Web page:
16 November, 2013

Making Development Co-operation Better

By Global Partnership

Here are concrete examples from six very different countries – including fragile and post-conflict states, and nations poised to become middle-income countries – showing how effective development co-operation is building better lives around the world.

Indonesia is using development co-operation to reduce land use conflict and protect the world’s third largest rainforest. Producer of nearly half the world’s palm oil, the government-led Sustainable Palm Oil Initiative (SPO) is based upon existing land ownership, labour rights and environmental laws; ensuring compliance through an independent verification service. The initiative brings the government, international organizations, business and civil society together in a nationally owned consultative process, as envisaged in Busan.

Still recovering from internal conflict, Cote d’Ivoire is building development institutions anew based on Busan agreements to foster transparency and co-ordination between development organizations and government bodies. These processes, including the launch of sectoral consultations, are a crucial beginning to connect and inform the various international and national partners, many of whom were working alone or were absent during the past two years of civil strife.

Moldova is using an online Aid Management Platform to bolster transparency and co-ordination between the private sector, government, donors and civil society. As it nears middle-income country status, Moldova is applying development co-operation to focus on domestic resource mobilisation, increase transparency in donor interactions and prevent work duplication.

Malawi is making the most of technology to support development co-operation by using geospatial mapping to understand who is funding what, where. With goals to increase transparency and avoid duplication of efforts, this data is correlated with poverty rates across the country’s 28 districts as part of an Aid Management Platform that meets IATI transparency standards. The country has also created a framework to measure results of its development strategy and start using the Global Partnership indicators.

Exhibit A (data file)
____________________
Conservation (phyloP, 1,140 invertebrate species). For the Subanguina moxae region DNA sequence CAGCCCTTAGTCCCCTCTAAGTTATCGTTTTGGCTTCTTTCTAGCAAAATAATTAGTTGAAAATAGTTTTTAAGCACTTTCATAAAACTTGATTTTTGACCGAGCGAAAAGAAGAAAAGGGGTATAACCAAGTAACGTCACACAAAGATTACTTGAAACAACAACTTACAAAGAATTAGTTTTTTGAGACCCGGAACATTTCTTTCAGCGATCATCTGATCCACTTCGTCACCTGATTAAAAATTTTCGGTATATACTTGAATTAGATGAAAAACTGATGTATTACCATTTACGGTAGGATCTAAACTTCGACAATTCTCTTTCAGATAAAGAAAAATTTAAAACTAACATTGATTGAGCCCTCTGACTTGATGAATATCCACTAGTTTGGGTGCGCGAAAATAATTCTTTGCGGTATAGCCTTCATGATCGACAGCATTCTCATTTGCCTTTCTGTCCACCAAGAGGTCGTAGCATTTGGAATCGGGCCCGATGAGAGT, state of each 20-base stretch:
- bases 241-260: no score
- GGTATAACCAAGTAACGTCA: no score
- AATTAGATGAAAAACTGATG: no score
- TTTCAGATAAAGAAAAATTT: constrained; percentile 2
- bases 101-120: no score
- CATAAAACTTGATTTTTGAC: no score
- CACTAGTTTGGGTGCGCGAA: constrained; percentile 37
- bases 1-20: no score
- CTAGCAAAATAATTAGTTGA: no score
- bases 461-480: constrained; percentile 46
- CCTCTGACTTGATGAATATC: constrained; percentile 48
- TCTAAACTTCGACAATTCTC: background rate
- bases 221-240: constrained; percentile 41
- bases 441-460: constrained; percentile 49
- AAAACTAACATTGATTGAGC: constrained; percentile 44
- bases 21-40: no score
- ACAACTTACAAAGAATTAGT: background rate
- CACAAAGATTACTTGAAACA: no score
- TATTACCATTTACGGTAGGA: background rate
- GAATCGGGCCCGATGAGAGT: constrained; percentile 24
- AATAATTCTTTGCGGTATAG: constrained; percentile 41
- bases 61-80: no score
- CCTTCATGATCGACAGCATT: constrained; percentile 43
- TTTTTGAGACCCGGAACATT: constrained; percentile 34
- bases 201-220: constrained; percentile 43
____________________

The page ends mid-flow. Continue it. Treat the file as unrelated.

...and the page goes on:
In a region struggling to achieve the Millennium Development Goals (MDGs) by 2015, Pacific Island leaders are using peer review processes to transparently track progress towards the Millennium Development Goals. By establishing an inclusive forum where donors and developing nations meet governments can better understand and address what is working and importantly, what is not delivering timely results.

Haiti’s huge earthquake in 2010 hit the country hard, but in terms of aid management the country quickly bounced back to high tech monitoring. In place since 2009, the External Assistance Management Module (MGAE) is an online, interactive database of financial flows and project information on work financed by the international community. A 2012 update added geo-location to the system, and the same year, the Haitian government verified data with more than 250 donors, NGOs and other development partners the MGAE tracks.

Full reports on each of these countries are available on the Global Partnership Community Space – please email: community@effectivecooperation.org to register.

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DISCLAIMER: This blog is a forum for sharing the diverse views of its varied contributors on important and emerging issues of Effective Development Co-operation. The posts do not necessarily reflect the view of the Global Partnership, its Co-Chairs, Steering Committee members, or of the joint UNDP/OECD support team.